Anselmo, 52, the former owner of the Fine Line Music Café and founder of the Minneapolis Warehouse District Business Association, is making his first stab at elected public office and has fewer political connections. But in less than a month of campaigning, he has reported raising $20,000 in donations and picked up support from some Edina Republican Party stalwarts.

His pitch is “real world experience” — as a small-business owner who started his first company in Edina and as a political moderate.

“I think it’s OK to pay taxes as the price of a civil society,” Anselmo said. “But high taxes and overregulation made it difficult to run the Fine Line. When the pendulum swings too far, you have to wonder what’s going on.”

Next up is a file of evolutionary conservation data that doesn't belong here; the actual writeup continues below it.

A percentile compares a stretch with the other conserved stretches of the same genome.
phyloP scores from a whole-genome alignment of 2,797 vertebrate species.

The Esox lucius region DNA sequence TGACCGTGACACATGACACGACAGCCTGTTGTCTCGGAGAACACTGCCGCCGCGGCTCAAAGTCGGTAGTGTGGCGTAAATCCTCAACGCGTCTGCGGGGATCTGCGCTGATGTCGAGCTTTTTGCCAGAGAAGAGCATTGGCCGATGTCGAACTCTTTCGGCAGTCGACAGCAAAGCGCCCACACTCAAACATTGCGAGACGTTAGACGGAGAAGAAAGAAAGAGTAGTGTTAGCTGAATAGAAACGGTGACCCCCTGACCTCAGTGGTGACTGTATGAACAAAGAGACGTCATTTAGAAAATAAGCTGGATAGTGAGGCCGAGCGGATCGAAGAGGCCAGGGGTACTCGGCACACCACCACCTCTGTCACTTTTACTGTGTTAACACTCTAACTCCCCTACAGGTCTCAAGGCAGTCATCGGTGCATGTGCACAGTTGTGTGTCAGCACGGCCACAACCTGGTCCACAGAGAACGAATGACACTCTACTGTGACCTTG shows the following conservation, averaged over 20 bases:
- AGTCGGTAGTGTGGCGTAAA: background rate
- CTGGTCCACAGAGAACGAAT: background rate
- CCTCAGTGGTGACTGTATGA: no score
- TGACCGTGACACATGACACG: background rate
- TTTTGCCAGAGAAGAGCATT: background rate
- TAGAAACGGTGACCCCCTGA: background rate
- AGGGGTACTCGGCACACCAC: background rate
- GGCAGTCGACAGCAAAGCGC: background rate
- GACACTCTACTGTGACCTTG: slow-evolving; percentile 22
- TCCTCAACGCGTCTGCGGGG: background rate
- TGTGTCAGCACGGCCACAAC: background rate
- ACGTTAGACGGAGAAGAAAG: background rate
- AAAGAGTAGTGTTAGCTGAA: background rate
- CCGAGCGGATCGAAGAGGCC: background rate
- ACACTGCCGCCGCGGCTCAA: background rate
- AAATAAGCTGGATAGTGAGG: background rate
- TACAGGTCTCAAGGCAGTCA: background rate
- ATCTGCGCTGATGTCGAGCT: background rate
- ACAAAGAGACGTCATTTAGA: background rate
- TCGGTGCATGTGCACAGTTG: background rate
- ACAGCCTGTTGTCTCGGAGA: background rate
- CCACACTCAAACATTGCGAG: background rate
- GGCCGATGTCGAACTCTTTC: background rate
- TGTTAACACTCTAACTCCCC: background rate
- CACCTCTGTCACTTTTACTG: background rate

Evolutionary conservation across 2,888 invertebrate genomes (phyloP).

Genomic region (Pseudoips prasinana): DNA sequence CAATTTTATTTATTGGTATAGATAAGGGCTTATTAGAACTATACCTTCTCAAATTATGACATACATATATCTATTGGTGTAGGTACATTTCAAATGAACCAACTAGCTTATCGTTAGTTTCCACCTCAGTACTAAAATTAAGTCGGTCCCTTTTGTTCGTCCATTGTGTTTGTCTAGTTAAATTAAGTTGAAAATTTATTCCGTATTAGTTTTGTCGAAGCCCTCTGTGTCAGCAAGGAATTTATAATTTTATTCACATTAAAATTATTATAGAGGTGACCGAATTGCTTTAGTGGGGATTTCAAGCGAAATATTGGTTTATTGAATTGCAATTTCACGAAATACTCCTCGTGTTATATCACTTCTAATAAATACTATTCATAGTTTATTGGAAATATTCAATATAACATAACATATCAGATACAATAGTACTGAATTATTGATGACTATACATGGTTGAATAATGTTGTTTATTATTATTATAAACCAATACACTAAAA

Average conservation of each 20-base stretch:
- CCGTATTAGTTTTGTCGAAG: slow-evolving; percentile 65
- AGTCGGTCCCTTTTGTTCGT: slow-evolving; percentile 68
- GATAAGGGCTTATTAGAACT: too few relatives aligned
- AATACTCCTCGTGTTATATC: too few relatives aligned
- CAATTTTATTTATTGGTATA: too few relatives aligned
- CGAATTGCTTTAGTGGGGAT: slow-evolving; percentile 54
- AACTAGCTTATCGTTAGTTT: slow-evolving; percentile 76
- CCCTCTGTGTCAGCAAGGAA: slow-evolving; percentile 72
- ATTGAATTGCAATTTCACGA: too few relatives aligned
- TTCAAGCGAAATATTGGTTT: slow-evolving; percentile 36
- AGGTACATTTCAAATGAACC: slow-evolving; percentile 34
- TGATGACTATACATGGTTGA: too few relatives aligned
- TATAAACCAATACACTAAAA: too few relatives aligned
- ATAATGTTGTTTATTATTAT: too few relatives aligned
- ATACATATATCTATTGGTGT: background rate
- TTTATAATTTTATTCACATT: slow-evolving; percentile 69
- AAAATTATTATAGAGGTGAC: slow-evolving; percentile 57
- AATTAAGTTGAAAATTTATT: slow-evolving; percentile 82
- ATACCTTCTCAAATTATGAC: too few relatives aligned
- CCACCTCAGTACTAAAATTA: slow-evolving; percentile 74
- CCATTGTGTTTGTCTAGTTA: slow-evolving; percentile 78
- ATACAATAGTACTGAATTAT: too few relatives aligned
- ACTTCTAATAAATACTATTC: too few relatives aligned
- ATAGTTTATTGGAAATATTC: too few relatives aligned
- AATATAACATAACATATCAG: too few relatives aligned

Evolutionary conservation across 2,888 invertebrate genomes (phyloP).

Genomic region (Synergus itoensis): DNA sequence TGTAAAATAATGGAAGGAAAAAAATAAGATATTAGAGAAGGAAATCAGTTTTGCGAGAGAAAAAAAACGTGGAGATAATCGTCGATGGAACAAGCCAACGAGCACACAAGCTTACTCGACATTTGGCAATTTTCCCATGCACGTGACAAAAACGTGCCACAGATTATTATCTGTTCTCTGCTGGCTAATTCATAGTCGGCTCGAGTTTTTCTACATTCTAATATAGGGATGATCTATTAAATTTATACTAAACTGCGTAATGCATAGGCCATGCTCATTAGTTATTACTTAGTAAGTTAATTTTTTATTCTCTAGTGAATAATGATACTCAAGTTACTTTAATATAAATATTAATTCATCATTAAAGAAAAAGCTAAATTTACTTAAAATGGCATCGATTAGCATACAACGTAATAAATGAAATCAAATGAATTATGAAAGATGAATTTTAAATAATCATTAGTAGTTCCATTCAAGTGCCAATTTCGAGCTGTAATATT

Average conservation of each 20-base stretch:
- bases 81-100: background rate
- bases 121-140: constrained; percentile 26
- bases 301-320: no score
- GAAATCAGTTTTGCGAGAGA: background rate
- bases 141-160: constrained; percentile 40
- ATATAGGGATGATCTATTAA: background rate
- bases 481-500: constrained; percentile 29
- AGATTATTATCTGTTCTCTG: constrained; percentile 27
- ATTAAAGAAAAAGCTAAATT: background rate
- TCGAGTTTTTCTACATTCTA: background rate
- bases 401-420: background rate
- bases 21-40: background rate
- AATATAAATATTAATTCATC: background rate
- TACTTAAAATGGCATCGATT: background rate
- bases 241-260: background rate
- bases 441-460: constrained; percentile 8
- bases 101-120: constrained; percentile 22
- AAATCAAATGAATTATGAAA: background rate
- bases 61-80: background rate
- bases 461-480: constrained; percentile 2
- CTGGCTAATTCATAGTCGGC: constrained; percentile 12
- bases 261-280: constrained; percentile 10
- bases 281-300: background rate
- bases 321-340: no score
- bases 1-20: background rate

Having made their initial pitch to caucus-goers earlier this month, both candidates are now working to nail down delegates in advance of a March 15 district convention.

Anselmo said he will abide by the party’s final choice, if there is one, but his early fundraising indicates he’s prepared for the long haul. Peterson Bowles, on the other hand, said she will keep her options open until after the convention, though her end-of-year fundraising report only showed $178 in the bank.

The eventual winner will go on to challenge Erhardt, who sat with $25,000 in cash on hand at the end of 2013.

‘Rock star candidate’

Looking across the France Avenue boundary that divides Minneapolis from Edina, Cam Winton might seem an unlikely co-chair for the Anselmo campaign, since he can’t vote for his candidate. But the pro-business, socially moderate Winton bonded with the like-minded Anselmo during Winton’s recent Minneapolis mayoral campaign, he said.